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Child Support - Why Don’t People Pay?
As a mediator, I work a lot with divorcing, separating and never married couples who, for the best interests of their children, must agree on a child support amount that makes for both of them. In IL, where I practice, child support is based on a straight % of the payers "net" income, the more children you have, the higher the percentage will be. Every state has their own way of determining child support amounts.
One of the goals of a good mediator is to make sure the final child support amount, no matter if it's the "guideline" of your state or a deviation, is decided up and agreed to by both parents. The buy-in, especially from the payer, is the #1 key to avoiding the question posed in the title to this article, "Why don't people pay"?
Why don't people pay child support? - Because they do not see the value in it, that is why. Chances are, no one has taken the time to work with them as to what child support really means, how it is determined and its benefit to their children. How would you like to be told what to do by people you do not know (judge, your attorney), especially when it come to your hard earned money?
Even in a peaceful and amicable divorce, child support sometimes becomes an issue. Giving money to your soon to be ex, and not having a say as to how it will be spent, is not strong motivation to ensure payment on a monthly basis.
When working with post-divorce couples who are having child support problems, I have found that many of their problems typically arise due to their never being any "buy-in" as to the original child support amount. More times than not, this is due to attorney's and/or judges telling people what they are going to pay and receive without ever explaining what went into determining the amount. As I stated earlier, in Illinois, we go by a % based on the number of children. Nowhere does it state what exactly the money is going toward or how the receiver has to use it toward.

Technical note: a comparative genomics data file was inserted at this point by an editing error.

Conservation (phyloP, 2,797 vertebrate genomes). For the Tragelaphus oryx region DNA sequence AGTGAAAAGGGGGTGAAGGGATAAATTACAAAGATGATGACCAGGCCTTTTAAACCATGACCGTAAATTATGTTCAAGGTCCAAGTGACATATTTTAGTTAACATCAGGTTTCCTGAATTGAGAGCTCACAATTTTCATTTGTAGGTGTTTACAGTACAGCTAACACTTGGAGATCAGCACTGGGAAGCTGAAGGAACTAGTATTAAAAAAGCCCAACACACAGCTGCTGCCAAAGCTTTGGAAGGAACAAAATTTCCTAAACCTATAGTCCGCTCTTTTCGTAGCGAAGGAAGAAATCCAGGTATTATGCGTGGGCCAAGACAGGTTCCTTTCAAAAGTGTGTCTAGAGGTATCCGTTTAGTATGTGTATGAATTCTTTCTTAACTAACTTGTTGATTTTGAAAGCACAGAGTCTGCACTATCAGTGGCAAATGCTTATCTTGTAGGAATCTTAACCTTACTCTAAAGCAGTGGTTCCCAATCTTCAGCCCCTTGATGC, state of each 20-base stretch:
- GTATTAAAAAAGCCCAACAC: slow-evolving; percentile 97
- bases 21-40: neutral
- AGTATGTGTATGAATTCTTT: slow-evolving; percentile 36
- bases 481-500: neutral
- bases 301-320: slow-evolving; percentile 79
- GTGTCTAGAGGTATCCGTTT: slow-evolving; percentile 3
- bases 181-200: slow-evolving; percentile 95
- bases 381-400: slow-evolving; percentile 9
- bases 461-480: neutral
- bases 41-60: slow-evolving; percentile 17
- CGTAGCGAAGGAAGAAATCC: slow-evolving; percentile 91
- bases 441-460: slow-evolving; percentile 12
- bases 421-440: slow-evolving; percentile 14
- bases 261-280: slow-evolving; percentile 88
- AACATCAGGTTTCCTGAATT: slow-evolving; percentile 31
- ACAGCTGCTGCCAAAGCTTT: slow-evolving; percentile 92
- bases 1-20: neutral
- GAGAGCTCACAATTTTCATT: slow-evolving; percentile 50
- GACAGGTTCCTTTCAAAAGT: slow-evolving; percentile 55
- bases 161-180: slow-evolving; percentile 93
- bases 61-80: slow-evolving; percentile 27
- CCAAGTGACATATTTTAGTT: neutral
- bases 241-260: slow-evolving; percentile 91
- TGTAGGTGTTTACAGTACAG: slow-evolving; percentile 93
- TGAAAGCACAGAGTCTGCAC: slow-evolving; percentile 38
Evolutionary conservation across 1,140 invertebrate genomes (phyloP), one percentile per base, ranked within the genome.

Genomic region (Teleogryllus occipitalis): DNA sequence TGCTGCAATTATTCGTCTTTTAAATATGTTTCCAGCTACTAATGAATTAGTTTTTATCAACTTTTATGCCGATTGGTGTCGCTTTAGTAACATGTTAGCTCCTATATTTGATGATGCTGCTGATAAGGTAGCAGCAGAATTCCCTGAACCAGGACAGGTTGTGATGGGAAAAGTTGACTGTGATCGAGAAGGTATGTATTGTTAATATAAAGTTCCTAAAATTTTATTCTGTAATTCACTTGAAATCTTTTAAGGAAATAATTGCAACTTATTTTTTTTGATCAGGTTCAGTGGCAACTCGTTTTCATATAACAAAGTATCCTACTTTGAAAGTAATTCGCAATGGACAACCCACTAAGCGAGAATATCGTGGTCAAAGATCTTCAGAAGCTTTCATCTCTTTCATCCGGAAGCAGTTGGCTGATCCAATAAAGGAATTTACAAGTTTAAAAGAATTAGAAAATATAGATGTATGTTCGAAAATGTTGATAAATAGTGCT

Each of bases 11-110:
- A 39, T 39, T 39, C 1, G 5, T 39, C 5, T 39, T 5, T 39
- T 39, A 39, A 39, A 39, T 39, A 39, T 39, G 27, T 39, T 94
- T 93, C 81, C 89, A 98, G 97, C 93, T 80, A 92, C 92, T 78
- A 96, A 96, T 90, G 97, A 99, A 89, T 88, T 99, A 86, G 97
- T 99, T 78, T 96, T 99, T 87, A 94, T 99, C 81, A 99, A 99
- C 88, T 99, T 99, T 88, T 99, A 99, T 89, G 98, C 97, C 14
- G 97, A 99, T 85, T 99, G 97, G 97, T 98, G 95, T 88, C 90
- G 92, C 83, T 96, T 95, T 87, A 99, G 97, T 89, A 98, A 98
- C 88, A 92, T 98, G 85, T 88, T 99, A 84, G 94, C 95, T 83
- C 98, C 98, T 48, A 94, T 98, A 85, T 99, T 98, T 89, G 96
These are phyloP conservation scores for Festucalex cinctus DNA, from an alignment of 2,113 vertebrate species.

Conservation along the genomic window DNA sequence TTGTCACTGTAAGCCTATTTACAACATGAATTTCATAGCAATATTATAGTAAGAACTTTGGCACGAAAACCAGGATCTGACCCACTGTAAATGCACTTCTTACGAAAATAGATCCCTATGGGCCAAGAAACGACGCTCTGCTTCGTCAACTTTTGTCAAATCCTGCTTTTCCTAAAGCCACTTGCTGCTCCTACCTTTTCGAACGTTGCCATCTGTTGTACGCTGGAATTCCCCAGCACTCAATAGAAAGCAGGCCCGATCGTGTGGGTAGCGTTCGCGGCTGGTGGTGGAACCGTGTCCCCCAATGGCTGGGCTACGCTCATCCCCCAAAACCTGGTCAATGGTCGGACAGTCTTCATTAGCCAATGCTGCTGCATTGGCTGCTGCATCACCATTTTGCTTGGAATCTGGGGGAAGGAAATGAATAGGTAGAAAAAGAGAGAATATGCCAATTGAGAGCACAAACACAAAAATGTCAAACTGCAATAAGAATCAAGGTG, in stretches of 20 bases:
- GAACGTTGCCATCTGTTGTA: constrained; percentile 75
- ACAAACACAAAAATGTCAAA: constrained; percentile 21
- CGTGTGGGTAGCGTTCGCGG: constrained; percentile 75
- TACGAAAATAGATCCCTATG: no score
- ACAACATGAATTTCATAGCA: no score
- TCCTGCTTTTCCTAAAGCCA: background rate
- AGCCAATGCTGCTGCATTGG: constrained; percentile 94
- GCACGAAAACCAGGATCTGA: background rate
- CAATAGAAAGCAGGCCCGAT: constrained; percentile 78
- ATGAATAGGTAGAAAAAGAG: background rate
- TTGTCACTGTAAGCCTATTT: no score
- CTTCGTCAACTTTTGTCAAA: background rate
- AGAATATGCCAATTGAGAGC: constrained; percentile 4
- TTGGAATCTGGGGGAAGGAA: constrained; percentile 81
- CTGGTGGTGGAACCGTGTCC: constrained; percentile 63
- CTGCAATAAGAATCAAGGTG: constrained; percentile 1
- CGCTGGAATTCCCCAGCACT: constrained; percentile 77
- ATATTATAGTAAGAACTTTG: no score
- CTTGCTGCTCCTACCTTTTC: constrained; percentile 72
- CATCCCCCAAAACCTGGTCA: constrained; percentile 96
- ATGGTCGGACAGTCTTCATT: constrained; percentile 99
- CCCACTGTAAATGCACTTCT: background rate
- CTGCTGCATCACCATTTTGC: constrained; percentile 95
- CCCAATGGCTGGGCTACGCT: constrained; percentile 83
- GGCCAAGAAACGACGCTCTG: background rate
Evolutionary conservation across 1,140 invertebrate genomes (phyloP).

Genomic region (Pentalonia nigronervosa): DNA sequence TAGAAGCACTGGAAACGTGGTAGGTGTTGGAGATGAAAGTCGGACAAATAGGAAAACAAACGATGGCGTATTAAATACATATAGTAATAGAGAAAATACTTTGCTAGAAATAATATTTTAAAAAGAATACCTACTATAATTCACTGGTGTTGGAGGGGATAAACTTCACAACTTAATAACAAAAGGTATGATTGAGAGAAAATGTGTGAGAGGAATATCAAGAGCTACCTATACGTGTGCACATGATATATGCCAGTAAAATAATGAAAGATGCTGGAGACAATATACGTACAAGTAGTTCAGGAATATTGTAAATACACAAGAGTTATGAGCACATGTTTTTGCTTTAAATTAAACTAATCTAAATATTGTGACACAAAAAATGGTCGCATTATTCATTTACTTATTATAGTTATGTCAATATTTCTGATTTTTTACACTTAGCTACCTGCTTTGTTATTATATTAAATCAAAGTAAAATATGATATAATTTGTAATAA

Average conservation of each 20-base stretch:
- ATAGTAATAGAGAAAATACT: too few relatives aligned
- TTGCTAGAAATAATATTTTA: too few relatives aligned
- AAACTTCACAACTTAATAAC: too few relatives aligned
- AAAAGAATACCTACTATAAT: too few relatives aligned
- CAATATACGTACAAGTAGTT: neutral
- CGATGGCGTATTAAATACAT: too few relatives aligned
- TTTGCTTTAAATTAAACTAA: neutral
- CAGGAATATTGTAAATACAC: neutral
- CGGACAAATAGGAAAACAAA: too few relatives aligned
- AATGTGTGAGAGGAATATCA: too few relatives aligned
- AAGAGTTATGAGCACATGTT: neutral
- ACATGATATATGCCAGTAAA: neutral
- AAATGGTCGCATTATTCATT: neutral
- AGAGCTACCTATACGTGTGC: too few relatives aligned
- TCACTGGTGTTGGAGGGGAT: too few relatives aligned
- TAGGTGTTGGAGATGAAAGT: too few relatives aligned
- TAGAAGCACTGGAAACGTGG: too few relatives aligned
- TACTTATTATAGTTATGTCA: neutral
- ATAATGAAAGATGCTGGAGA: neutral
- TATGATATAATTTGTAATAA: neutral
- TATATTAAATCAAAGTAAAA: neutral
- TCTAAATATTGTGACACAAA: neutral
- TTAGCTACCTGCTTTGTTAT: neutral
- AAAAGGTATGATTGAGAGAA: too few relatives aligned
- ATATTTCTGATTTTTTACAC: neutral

As a mediator, I am passionate in making sure any agreed upon child support amount stands the test of time and is paid in the exact same way as it was agreed to in the original mediation sessions, no matter how many years ago it was. When a modification of the original child support amount is necessary (i.e. change in custody, significant increase/decrease in ones pay), there is a better chance of a mutual agreement, on a new amount, when the original amount was agreed to by both parents and has been paid on a regular basis.
As stated above, the "buy-in" to the original agreed upon child support amount makes any modification easier than those in which there as no "buy-in". Sadly, without the initial "buy-in", a peaceful resolution to a child support problem is hard to achieve. Even sadder is the fact that this also leads to the non or underpayment of monthly child support. Again, why would someone pay money to someone they may not like and have no idea where the money is going. Then, on top of that, they were never given a say as to the amount that would be paid. When child support is not agreed on by both parents, problems are more than likely to happen in more than just the payment of the child support. Custody and visitation issues, fights over payments of non-child support obligations and the children being used as "pawns" are more likely to occur.
No matter what you do to ensure that both parents are in agreement as to a child support amount, there are always going to be people who don't pay. The only thing you can do with people like this is to take them to court and have a judge deal with them. They have no care for what is right and the court is the only way to deal with them.
Spouses can file for a no-fault divorce in Illinois, as long as they have lived separate and apart for at least two years and state that irreconcilable differences ended their marriage. This two-year separation period may be waived "upon written stipulation of both spouses, filed with the court."
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"A Plain English Guide to Protecting Your Children"
Author: Mary L. Boland, Attorney at Law
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